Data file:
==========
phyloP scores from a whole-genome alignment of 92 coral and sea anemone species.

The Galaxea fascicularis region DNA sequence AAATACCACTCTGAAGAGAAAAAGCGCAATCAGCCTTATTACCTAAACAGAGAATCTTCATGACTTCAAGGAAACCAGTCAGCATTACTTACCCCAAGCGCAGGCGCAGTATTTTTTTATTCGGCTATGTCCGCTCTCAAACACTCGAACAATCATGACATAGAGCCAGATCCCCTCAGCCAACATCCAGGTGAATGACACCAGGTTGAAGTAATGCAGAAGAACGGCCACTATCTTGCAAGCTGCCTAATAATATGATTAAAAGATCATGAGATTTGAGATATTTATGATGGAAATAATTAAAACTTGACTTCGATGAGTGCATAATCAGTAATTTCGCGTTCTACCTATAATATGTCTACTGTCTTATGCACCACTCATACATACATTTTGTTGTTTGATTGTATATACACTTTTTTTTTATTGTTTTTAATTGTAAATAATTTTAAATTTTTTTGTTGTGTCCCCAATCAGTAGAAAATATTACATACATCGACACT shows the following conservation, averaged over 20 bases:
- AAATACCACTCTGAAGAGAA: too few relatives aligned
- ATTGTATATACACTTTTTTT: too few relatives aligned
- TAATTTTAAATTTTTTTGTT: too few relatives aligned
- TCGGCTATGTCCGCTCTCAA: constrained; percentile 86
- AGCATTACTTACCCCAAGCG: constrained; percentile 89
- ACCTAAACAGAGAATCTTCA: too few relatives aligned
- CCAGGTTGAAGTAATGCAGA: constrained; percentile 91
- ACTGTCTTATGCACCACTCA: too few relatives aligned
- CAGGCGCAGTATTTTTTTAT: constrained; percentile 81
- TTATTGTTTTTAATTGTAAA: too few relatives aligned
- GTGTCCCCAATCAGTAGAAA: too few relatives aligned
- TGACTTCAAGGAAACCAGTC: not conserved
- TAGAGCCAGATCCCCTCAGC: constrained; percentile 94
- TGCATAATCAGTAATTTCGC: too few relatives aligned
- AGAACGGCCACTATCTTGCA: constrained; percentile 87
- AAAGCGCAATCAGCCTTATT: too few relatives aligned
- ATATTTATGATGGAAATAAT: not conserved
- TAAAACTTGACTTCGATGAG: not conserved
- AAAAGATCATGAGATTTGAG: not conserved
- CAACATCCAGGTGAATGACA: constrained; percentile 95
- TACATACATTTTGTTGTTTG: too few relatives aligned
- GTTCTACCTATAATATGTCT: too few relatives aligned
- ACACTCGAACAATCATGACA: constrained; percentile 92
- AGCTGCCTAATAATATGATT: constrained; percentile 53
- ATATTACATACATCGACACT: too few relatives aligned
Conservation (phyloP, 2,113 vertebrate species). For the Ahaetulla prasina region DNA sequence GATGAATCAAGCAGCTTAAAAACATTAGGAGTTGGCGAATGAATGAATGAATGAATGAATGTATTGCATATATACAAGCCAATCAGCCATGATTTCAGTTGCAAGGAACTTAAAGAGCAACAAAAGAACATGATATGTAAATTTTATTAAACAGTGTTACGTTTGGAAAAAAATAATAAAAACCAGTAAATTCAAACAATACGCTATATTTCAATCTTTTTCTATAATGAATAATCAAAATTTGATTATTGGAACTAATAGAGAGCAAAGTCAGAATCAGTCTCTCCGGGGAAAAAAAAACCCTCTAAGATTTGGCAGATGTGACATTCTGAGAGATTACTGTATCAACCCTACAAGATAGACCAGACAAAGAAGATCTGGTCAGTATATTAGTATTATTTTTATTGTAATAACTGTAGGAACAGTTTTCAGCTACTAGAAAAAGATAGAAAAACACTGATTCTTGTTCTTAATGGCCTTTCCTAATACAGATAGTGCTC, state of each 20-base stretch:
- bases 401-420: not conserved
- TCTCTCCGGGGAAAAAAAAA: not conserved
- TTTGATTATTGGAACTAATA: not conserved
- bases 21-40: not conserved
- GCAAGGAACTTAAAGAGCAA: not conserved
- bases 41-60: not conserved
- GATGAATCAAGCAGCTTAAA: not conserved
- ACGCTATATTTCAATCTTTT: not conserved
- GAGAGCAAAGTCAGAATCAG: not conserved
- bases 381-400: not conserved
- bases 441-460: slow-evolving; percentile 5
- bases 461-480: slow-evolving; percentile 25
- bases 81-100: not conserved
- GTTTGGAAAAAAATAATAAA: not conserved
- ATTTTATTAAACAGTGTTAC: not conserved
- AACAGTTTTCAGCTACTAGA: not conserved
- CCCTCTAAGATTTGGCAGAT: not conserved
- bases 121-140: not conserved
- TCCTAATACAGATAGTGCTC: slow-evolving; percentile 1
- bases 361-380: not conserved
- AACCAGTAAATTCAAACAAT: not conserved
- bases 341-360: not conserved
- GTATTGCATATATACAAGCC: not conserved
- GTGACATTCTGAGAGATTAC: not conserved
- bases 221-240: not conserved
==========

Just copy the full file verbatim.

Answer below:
phyloP scores from a whole-genome alignment of 92 coral and sea anemone species.

The Galaxea fascicularis region DNA sequence AAATACCACTCTGAAGAGAAAAAGCGCAATCAGCCTTATTACCTAAACAGAGAATCTTCATGACTTCAAGGAAACCAGTCAGCATTACTTACCCCAAGCGCAGGCGCAGTATTTTTTTATTCGGCTATGTCCGCTCTCAAACACTCGAACAATCATGACATAGAGCCAGATCCCCTCAGCCAACATCCAGGTGAATGACACCAGGTTGAAGTAATGCAGAAGAACGGCCACTATCTTGCAAGCTGCCTAATAATATGATTAAAAGATCATGAGATTTGAGATATTTATGATGGAAATAATTAAAACTTGACTTCGATGAGTGCATAATCAGTAATTTCGCGTTCTACCTATAATATGTCTACTGTCTTATGCACCACTCATACATACATTTTGTTGTTTGATTGTATATACACTTTTTTTTTATTGTTTTTAATTGTAAATAATTTTAAATTTTTTTGTTGTGTCCCCAATCAGTAGAAAATATTACATACATCGACACT shows the following conservation, averaged over 20 bases:
- AAATACCACTCTGAAGAGAA: too few relatives aligned
- ATTGTATATACACTTTTTTT: too few relatives aligned
- TAATTTTAAATTTTTTTGTT: too few relatives aligned
- TCGGCTATGTCCGCTCTCAA: constrained; percentile 86
- AGCATTACTTACCCCAAGCG: constrained; percentile 89
- ACCTAAACAGAGAATCTTCA: too few relatives aligned
- CCAGGTTGAAGTAATGCAGA: constrained; percentile 91
- ACTGTCTTATGCACCACTCA: too few relatives aligned
- CAGGCGCAGTATTTTTTTAT: constrained; percentile 81
- TTATTGTTTTTAATTGTAAA: too few relatives aligned
- GTGTCCCCAATCAGTAGAAA: too few relatives aligned
- TGACTTCAAGGAAACCAGTC: not conserved
- TAGAGCCAGATCCCCTCAGC: constrained; percentile 94
- TGCATAATCAGTAATTTCGC: too few relatives aligned
- AGAACGGCCACTATCTTGCA: constrained; percentile 87
- AAAGCGCAATCAGCCTTATT: too few relatives aligned
- ATATTTATGATGGAAATAAT: not conserved
- TAAAACTTGACTTCGATGAG: not conserved
- AAAAGATCATGAGATTTGAG: not conserved
- CAACATCCAGGTGAATGACA: constrained; percentile 95
- TACATACATTTTGTTGTTTG: too few relatives aligned
- GTTCTACCTATAATATGTCT: too few relatives aligned
- ACACTCGAACAATCATGACA: constrained; percentile 92
- AGCTGCCTAATAATATGATT: constrained; percentile 53
- ATATTACATACATCGACACT: too few relatives aligned
Conservation (phyloP, 2,113 vertebrate species). For the Ahaetulla prasina region DNA sequence GATGAATCAAGCAGCTTAAAAACATTAGGAGTTGGCGAATGAATGAATGAATGAATGAATGTATTGCATATATACAAGCCAATCAGCCATGATTTCAGTTGCAAGGAACTTAAAGAGCAACAAAAGAACATGATATGTAAATTTTATTAAACAGTGTTACGTTTGGAAAAAAATAATAAAAACCAGTAAATTCAAACAATACGCTATATTTCAATCTTTTTCTATAATGAATAATCAAAATTTGATTATTGGAACTAATAGAGAGCAAAGTCAGAATCAGTCTCTCCGGGGAAAAAAAAACCCTCTAAGATTTGGCAGATGTGACATTCTGAGAGATTACTGTATCAACCCTACAAGATAGACCAGACAAAGAAGATCTGGTCAGTATATTAGTATTATTTTTATTGTAATAACTGTAGGAACAGTTTTCAGCTACTAGAAAAAGATAGAAAAACACTGATTCTTGTTCTTAATGGCCTTTCCTAATACAGATAGTGCTC, state of each 20-base stretch:
- bases 401-420: not conserved
- TCTCTCCGGGGAAAAAAAAA: not conserved
- TTTGATTATTGGAACTAATA: not conserved
- bases 21-40: not conserved
- GCAAGGAACTTAAAGAGCAA: not conserved
- bases 41-60: not conserved
- GATGAATCAAGCAGCTTAAA: not conserved
- ACGCTATATTTCAATCTTTT: not conserved
- GAGAGCAAAGTCAGAATCAG: not conserved
- bases 381-400: not conserved
- bases 441-460: slow-evolving; percentile 5
- bases 461-480: slow-evolving; percentile 25
- bases 81-100: not conserved
- GTTTGGAAAAAAATAATAAA: not conserved
- ATTTTATTAAACAGTGTTAC: not conserved
- AACAGTTTTCAGCTACTAGA: not conserved
- CCCTCTAAGATTTGGCAGAT: not conserved
- bases 121-140: not conserved
- TCCTAATACAGATAGTGCTC: slow-evolving; percentile 1
- bases 361-380: not conserved
- AACCAGTAAATTCAAACAAT: not conserved
- bases 341-360: not conserved
- GTATTGCATATATACAAGCC: not conserved
- GTGACATTCTGAGAGATTAC: not conserved
- bases 221-240: not conserved